For more information call 705-324-9411 extension 1301 or e-mail the Kawartha Lakes Parks and Recreation Division.
Ken Reid Conservation Area

Ken Reid Conservation Area is a 110-hectare (272 acre) property of open meadow and forest that provides protection to the McLaren's Creek wetland. It is designed to be easily accessible and enjoyable for the whole family.

Ken Reid Conservation Area contains 12 interconnected trail loops totaling almost 12 kilometres.

Amenities include:

  • hiking trails
  • cycling trails
  • picnic shelters
  • group camping area
  • wetlands
  • cross-country ski trails
Ken Reid Conservation Area is located 3 kilometre north of Lindsay, off Highway 35 east on 277 Kenrei Park Road, Lindsay.  For more information call 705-328-2271.
Lindsay Legacy Trail

The Lindsay Legacy Trail is 1.6 kilometre section of paved trail from Victoria Junction (the corner of William Street North and Orchard Park Road, Lindsay) to Thunder Bridge Road, along the Victoria Rail Trail Corridor.

This trail is great for any form of active transportation. Stop by the railway station replica for information on geocaching, train history and local wildlife.

For more information call 705-324-9411 extension 1301 or e-mail the Kawartha Lakes Parks and Recreation Division.

Rivera Park Trail

The Rivera Park Trail is located on the east side of the Scugog River in Lindsay. The trail is 2 kilometres and takes approximately 30 minutes to walk. The trail is open year-round and is great for a variety of outdoor activities.

For more information please call 705-324-9411 extension 1301 or e-mail the Kawartha Lakes Parks and Recreation Division.

Rotary Trail

The Scugog River Rotary Trail follows the Scugog River on the east side of Lindsay. This trail was paved by the Rotary Club of Lindsay and is accessible for walkers, wheelchairs, strollers and roller skates. This trail is non-motorized. You can access the trail from Logie Street and King Street.

For more information call 705-324-9411 extension 1301 or e-mail the Kawartha Lakes Parks and Recreation Division.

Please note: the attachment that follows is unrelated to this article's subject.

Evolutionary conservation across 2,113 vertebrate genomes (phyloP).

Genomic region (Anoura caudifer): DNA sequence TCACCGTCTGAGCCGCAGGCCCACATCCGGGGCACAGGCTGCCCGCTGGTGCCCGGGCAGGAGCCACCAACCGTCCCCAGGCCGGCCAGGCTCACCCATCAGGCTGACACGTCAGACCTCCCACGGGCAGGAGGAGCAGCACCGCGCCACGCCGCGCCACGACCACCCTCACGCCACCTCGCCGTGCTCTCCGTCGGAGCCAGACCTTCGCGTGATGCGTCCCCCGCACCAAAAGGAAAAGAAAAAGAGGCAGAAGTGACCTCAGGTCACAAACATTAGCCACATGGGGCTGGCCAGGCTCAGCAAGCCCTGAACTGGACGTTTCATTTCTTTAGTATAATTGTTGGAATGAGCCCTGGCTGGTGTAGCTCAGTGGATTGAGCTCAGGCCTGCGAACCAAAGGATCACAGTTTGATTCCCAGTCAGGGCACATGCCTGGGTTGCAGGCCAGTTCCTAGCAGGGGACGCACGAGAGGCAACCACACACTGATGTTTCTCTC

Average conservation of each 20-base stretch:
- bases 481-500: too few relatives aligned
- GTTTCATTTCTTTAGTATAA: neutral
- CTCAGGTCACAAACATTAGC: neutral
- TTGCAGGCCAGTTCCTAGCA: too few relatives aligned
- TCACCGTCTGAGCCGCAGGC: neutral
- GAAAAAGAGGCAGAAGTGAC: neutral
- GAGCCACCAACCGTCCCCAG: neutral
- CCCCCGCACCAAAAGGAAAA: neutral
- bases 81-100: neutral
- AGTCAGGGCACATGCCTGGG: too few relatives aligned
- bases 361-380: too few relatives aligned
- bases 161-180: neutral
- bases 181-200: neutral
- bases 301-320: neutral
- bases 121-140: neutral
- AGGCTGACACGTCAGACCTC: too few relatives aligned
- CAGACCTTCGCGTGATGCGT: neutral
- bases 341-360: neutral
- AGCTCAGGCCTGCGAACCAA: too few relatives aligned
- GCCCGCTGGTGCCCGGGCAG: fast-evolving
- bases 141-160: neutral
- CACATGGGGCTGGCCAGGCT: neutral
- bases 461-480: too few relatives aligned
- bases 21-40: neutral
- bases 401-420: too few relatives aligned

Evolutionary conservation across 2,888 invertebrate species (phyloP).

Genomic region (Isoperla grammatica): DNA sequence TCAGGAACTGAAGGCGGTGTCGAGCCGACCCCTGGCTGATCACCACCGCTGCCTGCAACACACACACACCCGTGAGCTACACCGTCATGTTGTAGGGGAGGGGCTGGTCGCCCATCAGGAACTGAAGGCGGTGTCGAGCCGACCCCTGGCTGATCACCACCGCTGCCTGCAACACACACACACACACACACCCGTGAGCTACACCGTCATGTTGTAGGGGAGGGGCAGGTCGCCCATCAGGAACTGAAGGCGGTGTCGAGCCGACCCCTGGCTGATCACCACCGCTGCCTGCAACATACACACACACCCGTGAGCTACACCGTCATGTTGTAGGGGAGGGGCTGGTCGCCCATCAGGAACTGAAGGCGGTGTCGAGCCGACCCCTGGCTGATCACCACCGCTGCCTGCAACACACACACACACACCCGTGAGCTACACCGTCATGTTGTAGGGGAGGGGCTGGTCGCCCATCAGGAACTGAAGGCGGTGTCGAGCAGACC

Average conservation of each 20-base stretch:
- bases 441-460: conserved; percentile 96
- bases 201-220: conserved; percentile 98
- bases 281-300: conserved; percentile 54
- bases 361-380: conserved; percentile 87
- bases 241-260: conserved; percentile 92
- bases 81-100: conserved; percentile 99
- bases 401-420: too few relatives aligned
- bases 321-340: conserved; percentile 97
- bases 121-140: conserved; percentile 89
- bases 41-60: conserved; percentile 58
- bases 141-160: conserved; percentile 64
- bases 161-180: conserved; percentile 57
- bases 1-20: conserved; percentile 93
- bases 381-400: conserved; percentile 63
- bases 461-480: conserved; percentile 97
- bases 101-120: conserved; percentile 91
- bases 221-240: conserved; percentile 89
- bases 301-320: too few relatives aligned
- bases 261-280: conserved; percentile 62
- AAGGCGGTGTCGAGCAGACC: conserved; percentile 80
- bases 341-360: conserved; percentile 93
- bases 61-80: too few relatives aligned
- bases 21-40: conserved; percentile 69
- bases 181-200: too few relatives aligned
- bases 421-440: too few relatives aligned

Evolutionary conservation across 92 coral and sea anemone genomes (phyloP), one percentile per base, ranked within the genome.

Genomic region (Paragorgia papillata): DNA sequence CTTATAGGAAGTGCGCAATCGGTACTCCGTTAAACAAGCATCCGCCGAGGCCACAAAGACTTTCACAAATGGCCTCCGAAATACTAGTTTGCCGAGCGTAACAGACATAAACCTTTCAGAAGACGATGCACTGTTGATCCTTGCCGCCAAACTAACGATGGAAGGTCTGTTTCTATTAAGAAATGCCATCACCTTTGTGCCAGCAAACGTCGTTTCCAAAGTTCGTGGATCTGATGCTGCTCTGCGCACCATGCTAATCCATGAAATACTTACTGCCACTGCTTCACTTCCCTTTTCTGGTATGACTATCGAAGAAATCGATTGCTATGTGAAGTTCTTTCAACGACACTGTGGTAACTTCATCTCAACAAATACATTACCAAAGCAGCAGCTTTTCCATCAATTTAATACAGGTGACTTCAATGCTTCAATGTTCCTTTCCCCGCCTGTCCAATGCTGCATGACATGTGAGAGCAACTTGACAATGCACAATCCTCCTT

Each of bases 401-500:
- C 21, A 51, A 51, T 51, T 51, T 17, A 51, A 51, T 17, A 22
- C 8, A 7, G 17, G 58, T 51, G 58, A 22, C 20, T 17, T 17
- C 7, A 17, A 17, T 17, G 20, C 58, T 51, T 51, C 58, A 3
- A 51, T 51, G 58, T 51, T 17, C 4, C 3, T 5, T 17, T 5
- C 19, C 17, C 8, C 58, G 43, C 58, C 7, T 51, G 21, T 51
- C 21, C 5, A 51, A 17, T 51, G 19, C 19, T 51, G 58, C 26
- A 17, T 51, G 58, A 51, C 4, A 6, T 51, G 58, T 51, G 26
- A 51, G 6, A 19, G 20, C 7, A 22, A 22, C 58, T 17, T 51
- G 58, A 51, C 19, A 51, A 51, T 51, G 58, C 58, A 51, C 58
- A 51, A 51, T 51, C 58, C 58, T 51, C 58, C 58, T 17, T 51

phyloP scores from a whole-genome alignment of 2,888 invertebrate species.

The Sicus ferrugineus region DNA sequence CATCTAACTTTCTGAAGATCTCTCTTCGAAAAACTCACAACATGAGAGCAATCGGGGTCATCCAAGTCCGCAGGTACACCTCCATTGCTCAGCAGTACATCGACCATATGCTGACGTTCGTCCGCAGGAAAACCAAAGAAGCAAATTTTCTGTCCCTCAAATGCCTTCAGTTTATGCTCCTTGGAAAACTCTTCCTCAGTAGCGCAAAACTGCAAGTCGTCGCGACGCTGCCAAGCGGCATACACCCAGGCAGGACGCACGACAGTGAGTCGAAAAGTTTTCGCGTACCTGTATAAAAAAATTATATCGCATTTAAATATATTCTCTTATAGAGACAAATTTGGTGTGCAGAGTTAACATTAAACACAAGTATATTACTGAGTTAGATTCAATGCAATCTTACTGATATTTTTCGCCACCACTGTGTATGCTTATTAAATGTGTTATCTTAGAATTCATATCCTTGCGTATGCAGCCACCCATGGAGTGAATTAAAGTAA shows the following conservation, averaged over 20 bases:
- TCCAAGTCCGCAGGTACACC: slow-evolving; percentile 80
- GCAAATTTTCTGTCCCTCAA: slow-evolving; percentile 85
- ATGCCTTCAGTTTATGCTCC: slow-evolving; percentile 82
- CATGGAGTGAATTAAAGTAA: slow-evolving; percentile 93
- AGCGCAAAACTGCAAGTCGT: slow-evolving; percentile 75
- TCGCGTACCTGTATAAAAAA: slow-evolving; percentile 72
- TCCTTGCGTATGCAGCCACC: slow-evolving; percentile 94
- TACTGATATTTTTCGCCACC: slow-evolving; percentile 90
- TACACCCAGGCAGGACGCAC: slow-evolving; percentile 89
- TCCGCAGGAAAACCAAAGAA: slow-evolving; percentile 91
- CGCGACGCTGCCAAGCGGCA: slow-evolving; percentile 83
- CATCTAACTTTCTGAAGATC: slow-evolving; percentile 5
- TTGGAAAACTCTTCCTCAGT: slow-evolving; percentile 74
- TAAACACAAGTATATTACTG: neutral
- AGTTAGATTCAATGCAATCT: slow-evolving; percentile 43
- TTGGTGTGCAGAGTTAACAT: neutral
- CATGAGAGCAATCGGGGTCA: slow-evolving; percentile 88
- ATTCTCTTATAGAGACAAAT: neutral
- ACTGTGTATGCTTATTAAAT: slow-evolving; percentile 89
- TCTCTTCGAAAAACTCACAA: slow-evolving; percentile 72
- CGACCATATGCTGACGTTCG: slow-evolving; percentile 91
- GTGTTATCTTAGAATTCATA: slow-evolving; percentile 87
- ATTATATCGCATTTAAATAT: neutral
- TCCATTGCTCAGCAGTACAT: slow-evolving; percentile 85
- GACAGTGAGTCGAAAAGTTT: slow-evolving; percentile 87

Fleming College Trails
There are 3 loop trails off of the Kawartha Trans Canada Trail behind Fleming College in Lindsay that travel through the woods, along the Scugog River and across a field. Beautiful bridges, boardwalks and look out areas have been developed and maintained by Fleming College students. Enter the Fleming Campus at 200 Albert Street South in Lindsay. Trails are accessible from behind the Heavy Equipment Building and Student Union Building.
Omemee and surrounding area
Emily Provincial Park

Emily Provincial Park is located on Regional Road 10, just north of Omemee. The entrance to the trail is near the south beach parking area. Walk along the elevated boardwalk over a cattail marsh to a sphagnum moss island and a lookout tower to see the osprey nests. You can also swim at two sandy beaches along Pigeon River, fish or paddle.

Marsh Boardwalk Trail

The Marsh Boardwalk Trail begins on a bark-chipped surface and immediately you enter an area of tall and mature cedar trees creating a dense tree canopy. Soon you arrive at the boardwalk and begin walking through cattails and ferns. The boardwalk stops at a unique island referred to as Sphagnum Island, which was created over thousands of years. The trail continues to circle around the island and leads to a lookout platform that allows you to scan the marsh, Pigeon River and forest. If you look carefully, you will see a nest where for generations a pair of ospreys has raised their young.

Address: 797 Emily Park Road, Omemee

Telephone: 705-799-5170